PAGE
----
Friday, August 25, 2017

A Potluck Story (script)

After the weight of last week's blog, I have something lighter to offer. This script my first short drama, and it's strictly for fun.  It's a little parody of the delightful contradictions of church potluck.*

A Potluck Story

Visitor and two hosts enter, holding paper plates and plastic forks. They approach a table which the table of potluck food, although there are no other props, and the food on the table is imaginary. Actors will look at, pick up, and read labels on this imaginary food.

Host 1 is trying to make a good impression, and is more and more embarrassed as the skit progresses. Host 2 is having fun, and approves of the food thoroughly. Visitor approaches the potluck table with enthusiasm, which turns to confusion, and finally to distaste.

Visitor--Thanks for inviting me to your church--I really liked it. And why didn't you tell me you had a dinner afterward? I could have at least picked up some KFC.

Host 1--Oh that's all right. We wouldn't want you to bring anything. You're our guest.

Host 2--And besides, we don't serve any meat at our potlucks.

Visitor--You mean you're all vegetarians?

Host 1--Yes

Host 2--No

Host 1--What I mean is, we like to eat vegetarian, because it's healthier, and we really care about health here.

Visitor--Oh, I get it. Because meat has all that fat and cholesterol?

Host 1--Exactly. So we eat other things for our proteins.

Visitor (reading a label on a dish)--"Tofu cheese loaf"?

Host 1 (embarrassed)--Yeah, um, why don't you try these? I made them--gluten-free oat burgers.

Visitor--These? (Pointing)

Host 2--No, those are the gluten burgers.

Visitor--I'm confused. And what's this? (Picking up something, and sounding out the word on the label) Veg-a-naise?

Host 1--That's like mayonnaise, it's just made without the egg.

Host 2--Since eggs are so bad for you.

Visitor--But aren't those deviled eggs over there?

Host 1--Well, yes, but--

Host 2 appears to suddenly notice the (imaginary) deviled eggs, and eagerly serves 2 or 3 onto their plate.

Visitor--You know, maybe I'll have salad. Do you have salads?

Host 1--Right here. Here's a Ramen noodle salad, and a taco salad, though I guess that one's mostly ranch dressing.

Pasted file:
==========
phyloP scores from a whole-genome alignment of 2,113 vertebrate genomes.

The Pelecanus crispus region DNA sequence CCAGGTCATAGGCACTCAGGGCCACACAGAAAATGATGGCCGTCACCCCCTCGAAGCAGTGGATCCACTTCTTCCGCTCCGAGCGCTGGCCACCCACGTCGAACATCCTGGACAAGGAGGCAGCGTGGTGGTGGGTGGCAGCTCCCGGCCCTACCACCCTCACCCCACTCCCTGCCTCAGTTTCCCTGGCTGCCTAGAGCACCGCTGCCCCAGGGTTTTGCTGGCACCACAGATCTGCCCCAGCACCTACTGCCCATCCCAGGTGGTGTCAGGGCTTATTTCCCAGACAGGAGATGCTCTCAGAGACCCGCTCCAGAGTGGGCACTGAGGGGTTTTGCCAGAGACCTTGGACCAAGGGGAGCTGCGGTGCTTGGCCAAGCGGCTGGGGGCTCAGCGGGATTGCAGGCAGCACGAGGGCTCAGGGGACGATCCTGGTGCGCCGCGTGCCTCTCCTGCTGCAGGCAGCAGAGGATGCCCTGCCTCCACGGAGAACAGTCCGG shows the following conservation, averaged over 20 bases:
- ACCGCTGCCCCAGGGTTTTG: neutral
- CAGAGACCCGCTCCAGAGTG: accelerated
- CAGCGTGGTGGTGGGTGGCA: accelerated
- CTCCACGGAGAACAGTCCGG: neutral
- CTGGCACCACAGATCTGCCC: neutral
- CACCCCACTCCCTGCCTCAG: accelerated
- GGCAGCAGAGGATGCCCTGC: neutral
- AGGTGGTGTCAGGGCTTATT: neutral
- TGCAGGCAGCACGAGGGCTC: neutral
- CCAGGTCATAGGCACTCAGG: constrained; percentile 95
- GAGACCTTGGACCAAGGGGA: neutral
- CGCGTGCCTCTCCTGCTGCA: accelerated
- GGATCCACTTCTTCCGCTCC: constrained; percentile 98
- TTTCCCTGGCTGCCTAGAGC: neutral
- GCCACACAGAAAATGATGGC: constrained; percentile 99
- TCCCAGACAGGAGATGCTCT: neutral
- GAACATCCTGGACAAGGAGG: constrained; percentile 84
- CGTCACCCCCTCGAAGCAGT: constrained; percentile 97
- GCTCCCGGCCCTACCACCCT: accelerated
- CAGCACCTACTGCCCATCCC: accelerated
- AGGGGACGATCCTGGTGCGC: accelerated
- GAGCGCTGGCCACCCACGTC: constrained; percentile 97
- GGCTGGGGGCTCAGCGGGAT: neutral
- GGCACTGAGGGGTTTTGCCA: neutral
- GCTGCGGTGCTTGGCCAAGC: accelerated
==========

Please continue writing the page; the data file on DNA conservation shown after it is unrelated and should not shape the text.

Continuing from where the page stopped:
Visitor—Is that a fruit salad? It looks like Cool Whip and canned oranges.

Host 2 (proudly)--And marshmallows!

Visitor--You know, I'm really not all that hungry. Maybe I could just have a cup of coffee.

Host 1 and 2(gasping and dropping their plates)--COFFEE?!

*Please note--this script is for entertainment only. I am seriously not making a statement about what we eat or what we should eat.  That's between you and your conscience.  And, of course, the church-kitchen police.


  1. You should check out my website - The Potluck Vegetarian.

    We deal with the burning issues surrounding potluck etiquette and the practice of counting Vegan coup among contributors to the feast. We at PLV believe potluck's are celebratory and that, like Ellen White's cookie jar that she kept for local children, there is a place at the potluck table for fun food that may not be approved of by our most fanatic "vegetarians waiting for the coming of the Lord" as one such person described herself to me. At one of the best regular potlucks in the continental United States. we describe our Sabbath lunches as "celebratory" and explain that most SDAs are either complete vegetarians or practical part-time vegetarians. We serve a full range of vegetarian cuisine from full Vegan to lacto-ovo vegetarian. One group I saw once used to bring little stacks of 3x5 cards with the recipes of the dishes they were bringing. If you liked the dish, you could take one of the cards. The potluck served that way as an educational activity to in order to help new Adventists learn SDA cookery.

    SDA potlucks offer some of the most amazing food and I've collected some of the peculiar inventions of SDA chefs like haystacks, oatmeal patties and cottage cheese loaf and posted them on my website. The Potluck Vegetarian turned out to be one of my most popular blogs and we get some wonderful recipes from all over Adventistan.

    With regard to your blog this week, my suggestion is that the more steely-eyed Christians among us create a kind of resistance to the self-appointed church kitchen Gestapo. It turns out not to be that hard to deflate the militant vegans. I like to invoke the Golden Rule.

    Potlucks can be a powerful witnessing tool for Christ (or for the devil if you do it right).

    Tom King